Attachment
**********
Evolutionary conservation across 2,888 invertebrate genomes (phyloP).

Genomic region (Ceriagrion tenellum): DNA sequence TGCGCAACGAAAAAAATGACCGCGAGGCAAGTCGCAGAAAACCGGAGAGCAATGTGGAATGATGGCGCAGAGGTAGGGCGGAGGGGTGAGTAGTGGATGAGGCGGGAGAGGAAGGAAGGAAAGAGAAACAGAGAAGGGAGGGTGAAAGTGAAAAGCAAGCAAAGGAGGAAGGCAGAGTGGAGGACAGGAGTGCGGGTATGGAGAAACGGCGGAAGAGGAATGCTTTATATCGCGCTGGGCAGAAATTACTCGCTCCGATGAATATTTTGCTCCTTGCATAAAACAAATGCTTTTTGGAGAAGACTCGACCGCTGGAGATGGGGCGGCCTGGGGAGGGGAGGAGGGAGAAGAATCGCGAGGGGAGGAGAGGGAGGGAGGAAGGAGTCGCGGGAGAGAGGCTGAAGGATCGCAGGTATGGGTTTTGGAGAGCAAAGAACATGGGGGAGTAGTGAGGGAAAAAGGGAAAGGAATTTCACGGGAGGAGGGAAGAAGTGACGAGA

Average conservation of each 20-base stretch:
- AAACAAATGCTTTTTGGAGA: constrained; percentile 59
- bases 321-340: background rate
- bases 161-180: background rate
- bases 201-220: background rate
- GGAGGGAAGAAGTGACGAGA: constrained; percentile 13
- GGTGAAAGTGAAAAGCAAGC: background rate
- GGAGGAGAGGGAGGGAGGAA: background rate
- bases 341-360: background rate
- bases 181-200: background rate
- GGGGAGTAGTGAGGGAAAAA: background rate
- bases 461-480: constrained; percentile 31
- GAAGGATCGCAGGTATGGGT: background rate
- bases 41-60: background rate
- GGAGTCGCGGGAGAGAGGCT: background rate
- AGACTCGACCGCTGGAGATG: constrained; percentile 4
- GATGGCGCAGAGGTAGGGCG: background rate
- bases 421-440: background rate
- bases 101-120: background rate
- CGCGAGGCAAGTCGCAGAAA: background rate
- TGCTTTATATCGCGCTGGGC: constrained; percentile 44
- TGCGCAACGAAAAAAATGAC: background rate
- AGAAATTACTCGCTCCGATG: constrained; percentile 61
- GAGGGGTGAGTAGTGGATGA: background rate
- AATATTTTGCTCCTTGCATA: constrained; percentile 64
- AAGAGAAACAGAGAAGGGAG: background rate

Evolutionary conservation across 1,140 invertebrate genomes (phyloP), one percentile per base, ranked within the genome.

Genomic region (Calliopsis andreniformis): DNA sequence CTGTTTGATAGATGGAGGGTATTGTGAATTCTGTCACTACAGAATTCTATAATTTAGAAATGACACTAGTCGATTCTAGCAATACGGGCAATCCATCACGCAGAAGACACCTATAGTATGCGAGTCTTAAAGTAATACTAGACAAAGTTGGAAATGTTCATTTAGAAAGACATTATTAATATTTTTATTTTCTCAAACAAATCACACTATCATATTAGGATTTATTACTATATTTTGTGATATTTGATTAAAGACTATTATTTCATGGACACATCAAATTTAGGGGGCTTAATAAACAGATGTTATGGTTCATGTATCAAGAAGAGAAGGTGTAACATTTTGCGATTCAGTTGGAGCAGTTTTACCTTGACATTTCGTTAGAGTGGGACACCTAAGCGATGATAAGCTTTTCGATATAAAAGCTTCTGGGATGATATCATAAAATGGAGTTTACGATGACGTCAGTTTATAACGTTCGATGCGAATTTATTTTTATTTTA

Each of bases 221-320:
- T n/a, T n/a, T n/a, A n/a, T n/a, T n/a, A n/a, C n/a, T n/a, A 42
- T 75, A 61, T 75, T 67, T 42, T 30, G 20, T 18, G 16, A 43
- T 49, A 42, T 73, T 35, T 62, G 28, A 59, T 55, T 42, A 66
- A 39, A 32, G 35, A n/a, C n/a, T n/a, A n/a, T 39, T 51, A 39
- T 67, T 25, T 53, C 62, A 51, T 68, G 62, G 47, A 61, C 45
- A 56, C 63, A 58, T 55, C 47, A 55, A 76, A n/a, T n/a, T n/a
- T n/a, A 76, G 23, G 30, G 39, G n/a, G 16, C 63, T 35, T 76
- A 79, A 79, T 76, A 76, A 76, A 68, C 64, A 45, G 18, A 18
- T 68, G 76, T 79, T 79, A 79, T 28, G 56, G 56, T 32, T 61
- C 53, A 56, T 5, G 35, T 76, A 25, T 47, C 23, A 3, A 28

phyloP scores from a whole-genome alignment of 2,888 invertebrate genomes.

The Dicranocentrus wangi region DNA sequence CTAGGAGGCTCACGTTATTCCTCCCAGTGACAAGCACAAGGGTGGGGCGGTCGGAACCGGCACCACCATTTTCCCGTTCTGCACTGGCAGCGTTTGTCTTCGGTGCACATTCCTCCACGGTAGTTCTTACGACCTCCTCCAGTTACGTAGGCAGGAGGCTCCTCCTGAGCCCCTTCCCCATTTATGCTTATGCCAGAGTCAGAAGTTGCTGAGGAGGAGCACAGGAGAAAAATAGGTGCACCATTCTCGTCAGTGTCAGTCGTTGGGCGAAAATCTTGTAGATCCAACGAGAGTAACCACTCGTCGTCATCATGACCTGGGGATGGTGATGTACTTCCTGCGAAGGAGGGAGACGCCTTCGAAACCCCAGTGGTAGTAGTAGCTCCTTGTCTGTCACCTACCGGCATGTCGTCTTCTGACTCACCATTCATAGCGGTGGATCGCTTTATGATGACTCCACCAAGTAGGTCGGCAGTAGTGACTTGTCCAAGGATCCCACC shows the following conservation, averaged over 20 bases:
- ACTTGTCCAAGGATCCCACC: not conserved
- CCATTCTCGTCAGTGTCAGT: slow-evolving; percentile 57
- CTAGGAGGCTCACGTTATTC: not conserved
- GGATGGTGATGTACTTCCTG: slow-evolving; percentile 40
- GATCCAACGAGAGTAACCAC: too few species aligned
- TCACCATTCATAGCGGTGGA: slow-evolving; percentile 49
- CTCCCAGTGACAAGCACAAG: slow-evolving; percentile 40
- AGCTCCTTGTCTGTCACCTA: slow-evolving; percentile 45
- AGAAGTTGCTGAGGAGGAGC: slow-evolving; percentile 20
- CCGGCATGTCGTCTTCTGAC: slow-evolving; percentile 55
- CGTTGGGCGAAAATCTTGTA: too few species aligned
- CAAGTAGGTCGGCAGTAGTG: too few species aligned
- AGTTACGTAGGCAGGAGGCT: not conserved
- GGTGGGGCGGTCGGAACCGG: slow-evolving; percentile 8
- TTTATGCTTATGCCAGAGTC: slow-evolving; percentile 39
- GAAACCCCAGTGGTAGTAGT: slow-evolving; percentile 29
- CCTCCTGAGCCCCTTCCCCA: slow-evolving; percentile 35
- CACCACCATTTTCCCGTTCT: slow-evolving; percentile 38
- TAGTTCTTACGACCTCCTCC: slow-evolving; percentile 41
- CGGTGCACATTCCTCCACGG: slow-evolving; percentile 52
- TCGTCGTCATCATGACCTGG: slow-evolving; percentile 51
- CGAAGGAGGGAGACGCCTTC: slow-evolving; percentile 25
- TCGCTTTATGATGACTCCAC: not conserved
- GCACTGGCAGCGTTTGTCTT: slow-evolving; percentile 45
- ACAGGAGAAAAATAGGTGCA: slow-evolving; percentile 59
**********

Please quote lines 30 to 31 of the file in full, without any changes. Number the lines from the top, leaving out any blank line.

Genomic region (Calliopsis andreniformis): DNA sequence CTGTTTGATAGATGGAGGGTATTGTGAATTCTGTCACTACAGAATTCTATAATTTAGAAATGACACTAGTCGATTCTAGCAATACGGGCAATCCATCACGCAGAAGACACCTATAGTATGCGAGTCTTAAAGTAATACTAGACAAAGTTGGAAATGTTCATTTAGAAAGACATTATTAATATTTTTATTTTCTCAAACAAATCACACTATCATATTAGGATTTATTACTATATTTTGTGATATTTGATTAAAGACTATTATTTCATGGACACATCAAATTTAGGGGGCTTAATAAACAGATGTTATGGTTCATGTATCAAGAAGAGAAGGTGTAACATTTTGCGATTCAGTTGGAGCAGTTTTACCTTGACATTTCGTTAGAGTGGGACACCTAAGCGATGATAAGCTTTTCGATATAAAAGCTTCTGGGATGATATCATAAAATGGAGTTTACGATGACGTCAGTTTATAACGTTCGATGCGAATTTATTTTTATTTTA

Each of bases 221-320: